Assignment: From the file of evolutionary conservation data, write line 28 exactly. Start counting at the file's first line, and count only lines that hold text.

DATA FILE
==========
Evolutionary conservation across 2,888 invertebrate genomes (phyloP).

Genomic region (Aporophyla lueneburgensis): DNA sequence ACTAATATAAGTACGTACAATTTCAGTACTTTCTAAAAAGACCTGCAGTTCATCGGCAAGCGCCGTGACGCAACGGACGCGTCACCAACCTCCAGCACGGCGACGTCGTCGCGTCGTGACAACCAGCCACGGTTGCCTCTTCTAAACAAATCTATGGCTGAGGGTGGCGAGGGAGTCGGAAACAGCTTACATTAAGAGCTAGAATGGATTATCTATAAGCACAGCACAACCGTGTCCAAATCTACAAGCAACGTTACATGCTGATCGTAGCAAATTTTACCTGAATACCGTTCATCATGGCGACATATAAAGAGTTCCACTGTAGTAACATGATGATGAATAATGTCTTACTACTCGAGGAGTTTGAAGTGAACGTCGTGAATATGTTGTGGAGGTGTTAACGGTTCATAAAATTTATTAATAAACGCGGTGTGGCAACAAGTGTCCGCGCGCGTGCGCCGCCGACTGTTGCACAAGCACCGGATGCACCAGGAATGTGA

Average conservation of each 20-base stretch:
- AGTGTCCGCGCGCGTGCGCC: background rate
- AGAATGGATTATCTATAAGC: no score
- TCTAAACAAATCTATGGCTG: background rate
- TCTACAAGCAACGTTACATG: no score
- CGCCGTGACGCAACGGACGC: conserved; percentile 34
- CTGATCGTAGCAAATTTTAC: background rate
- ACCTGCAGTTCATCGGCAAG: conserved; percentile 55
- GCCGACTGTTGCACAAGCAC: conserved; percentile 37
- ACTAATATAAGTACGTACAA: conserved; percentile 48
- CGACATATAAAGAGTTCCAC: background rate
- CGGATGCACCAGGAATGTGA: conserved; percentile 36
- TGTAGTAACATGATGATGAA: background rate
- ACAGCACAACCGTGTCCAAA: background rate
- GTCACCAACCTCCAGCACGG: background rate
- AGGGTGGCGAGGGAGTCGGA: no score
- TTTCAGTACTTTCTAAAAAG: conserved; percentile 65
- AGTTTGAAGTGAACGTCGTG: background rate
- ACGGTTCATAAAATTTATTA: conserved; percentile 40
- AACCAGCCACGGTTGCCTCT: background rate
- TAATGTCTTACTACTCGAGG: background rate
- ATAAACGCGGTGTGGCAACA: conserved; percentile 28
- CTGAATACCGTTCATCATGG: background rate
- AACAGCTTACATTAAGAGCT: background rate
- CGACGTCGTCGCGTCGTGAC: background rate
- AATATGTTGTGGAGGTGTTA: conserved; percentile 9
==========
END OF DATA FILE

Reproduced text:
- AATATGTTGTGGAGGTGTTA: conserved; percentile 9